I wanted to summarise the last few months of talking to customers about #NoSQL, and what I’m looking forward to in the next few months though…
It’s been really interesting working with MarkLogic 6 since last September. I’ve had some great customer use cases come across my desk, ranging from TV programme schedule searching through scientific research data storage and publishers allowing their publications’ content to be re-purposed easily for future publications.
What customers ask for
Customer engagements seem to go the same way each time. We tend to come across people with a range of issues, but they’ve all found that existing technology they’ve deployed doesn’t quite fit their data the way they wished it would. Some of the time this is down to storing a variety of formats of data and trying to massage a relational system in to doing that. Other times it is that complex queries around content of their text in a column do not scale well. Still other times it may be they have a set of Sharepoint repositories they need a consistent and secure geospatial search capability over the top of.
They are all looking for an alternative to what they’ve previously deployed before. What very few of them are doing, perhaps surprisingly, is searching specifically for a ‘NoSQL database’. Occasionally we get calls from people who have tried Mongo’s open source NoSQL store (I won’t use the term ‘database’ because I believe you shouldn’t be called that if you can still lose data.) and they want something more advanced, with search, that can scale well. This is still quite rare though.
NoSQL’s presence as a term
A lot of the time we find ourselves educating people about what NoSQL is, how it differs from relational databases, and how it can benefit organisations. This is especially true in the Public Sector in the UK where you’re likely to find a whole lot more people talking about Linked Open Data and Ontologies than you are about NoSQL databases.
I’ve been impressed though by how quickly people really understand the value that something like MarkLogic can bring. Having a highly scaleable database and feature rich search engine built in to a single product really resonates with people. The key value it has to business people is its ability to really allow you to get your arms around all of your organisations’ data.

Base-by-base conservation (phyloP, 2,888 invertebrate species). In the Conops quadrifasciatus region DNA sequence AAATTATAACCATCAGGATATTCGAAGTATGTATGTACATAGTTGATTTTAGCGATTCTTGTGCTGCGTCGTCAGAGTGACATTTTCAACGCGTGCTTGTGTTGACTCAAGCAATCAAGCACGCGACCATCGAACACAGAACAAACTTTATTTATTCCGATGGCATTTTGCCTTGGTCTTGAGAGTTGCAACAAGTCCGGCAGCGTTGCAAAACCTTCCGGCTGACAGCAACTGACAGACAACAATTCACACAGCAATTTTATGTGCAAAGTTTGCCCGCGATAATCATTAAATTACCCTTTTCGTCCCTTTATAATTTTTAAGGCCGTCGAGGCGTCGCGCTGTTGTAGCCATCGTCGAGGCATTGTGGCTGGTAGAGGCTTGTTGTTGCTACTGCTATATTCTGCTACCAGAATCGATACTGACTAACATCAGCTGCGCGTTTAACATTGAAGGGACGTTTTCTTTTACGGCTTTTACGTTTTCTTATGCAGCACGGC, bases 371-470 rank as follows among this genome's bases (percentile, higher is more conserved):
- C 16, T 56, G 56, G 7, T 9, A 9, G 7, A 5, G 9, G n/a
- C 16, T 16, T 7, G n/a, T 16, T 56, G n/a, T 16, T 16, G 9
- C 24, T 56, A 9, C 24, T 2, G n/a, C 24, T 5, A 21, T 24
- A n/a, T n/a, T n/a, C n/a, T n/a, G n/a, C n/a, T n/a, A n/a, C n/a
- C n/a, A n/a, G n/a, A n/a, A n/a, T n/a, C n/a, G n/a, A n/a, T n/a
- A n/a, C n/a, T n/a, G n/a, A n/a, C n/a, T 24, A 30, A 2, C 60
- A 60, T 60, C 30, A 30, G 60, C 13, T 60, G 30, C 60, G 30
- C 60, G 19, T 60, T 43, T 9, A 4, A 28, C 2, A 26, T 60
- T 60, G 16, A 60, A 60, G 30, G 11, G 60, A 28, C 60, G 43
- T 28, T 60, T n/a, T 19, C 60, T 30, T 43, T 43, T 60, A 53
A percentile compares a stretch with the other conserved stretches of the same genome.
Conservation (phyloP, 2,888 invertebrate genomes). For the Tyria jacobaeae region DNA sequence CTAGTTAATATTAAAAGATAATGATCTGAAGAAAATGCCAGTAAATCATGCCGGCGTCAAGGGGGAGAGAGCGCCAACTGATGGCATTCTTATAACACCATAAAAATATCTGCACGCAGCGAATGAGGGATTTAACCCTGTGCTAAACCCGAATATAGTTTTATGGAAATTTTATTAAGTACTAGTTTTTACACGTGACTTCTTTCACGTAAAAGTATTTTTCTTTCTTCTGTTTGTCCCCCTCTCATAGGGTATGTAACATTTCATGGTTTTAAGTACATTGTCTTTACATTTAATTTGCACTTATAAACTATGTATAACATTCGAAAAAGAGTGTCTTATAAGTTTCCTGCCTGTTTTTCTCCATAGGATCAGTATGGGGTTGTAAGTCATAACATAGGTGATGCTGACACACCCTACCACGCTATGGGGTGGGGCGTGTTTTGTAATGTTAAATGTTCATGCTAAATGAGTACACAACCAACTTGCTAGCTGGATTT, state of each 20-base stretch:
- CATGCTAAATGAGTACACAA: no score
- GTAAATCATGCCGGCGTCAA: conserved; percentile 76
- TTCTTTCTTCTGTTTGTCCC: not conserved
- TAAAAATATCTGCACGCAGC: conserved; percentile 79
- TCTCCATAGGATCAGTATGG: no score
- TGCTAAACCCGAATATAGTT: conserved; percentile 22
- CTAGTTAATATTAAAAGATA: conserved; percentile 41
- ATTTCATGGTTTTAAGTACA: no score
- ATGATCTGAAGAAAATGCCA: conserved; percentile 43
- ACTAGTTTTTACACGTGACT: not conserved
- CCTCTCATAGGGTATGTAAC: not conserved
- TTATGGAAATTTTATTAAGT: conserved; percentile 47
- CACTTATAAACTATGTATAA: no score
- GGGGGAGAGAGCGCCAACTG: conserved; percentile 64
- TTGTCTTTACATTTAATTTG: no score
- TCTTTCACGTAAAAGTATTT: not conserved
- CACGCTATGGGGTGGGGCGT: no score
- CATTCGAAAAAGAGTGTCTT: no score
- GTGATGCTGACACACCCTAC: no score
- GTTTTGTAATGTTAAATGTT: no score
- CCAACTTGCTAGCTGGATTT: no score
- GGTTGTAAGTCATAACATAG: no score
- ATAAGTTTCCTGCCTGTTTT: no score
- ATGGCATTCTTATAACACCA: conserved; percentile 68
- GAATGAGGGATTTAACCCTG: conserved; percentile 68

Exploration vs. Schema Design
Sometimes this starts out as a single search or information publishing architecture, with the system of record sitting somewhere behind MarkLogic. Often though this leads on to MarkLogic becoming the main store for new sources of information, to the point where back end systems that are no longer added to are turned off entirely.
The thing I find particularly interesting is the idea that a NoSQL database allows you to explore the data prior to building out an application on the top of it. MarkLogic’s universal index allows you to load your content and immediate execute word searches over the top. this enables you to get a feel for the vast array of data you’ve ingested prior to adding specialised indexes, or building particular ‘view’ or ‘aggregations’ of the data by creating denormalisations.
Customers immediately see the value of getting their arms around all of the data without any up front, long and complex schema definition phase. The ability to define fields and search across different document structures has proven valuable on a number of customer engagements.
Recently I took part in the MarkLogic World conference in Las Vegas, USA. I found this a very interesting and informative conference. A lot of the time with conferences there is generally a lot of sales fluff. With this conference though you get chance to hear from a lot of customers and field engineers about real life implementations. A lot of these are very innovative. The BBC’s Digital Semantic Publishing (DSP) architecture, for example, is a great way to help news organisations publish material across a range of topics and to the right audience very quickly.
What the future holds
There was generally a lot of buzz at conference around MarkLogic 7 and it’s autumn release. This is because for the first time you will have a product that can hold content as well as triples. A triple consists of a Subject, Predicate and Object. They are effectively descriptions of how entities relate to other entities, and what properties they may have.
You can use this for simple things like ‘Adam likes Cheese’ or ‘Adam is a member of MarkLogic’. Over time this web of facts builds and allows you to perform interesting queries, like ‘Show me all people to know a person who is a member of a local council’. You’re using SPARQL to query for matching entities across an entire graph. This is functionality that underpins some Facebook features, but is increasingly being used for commercial application.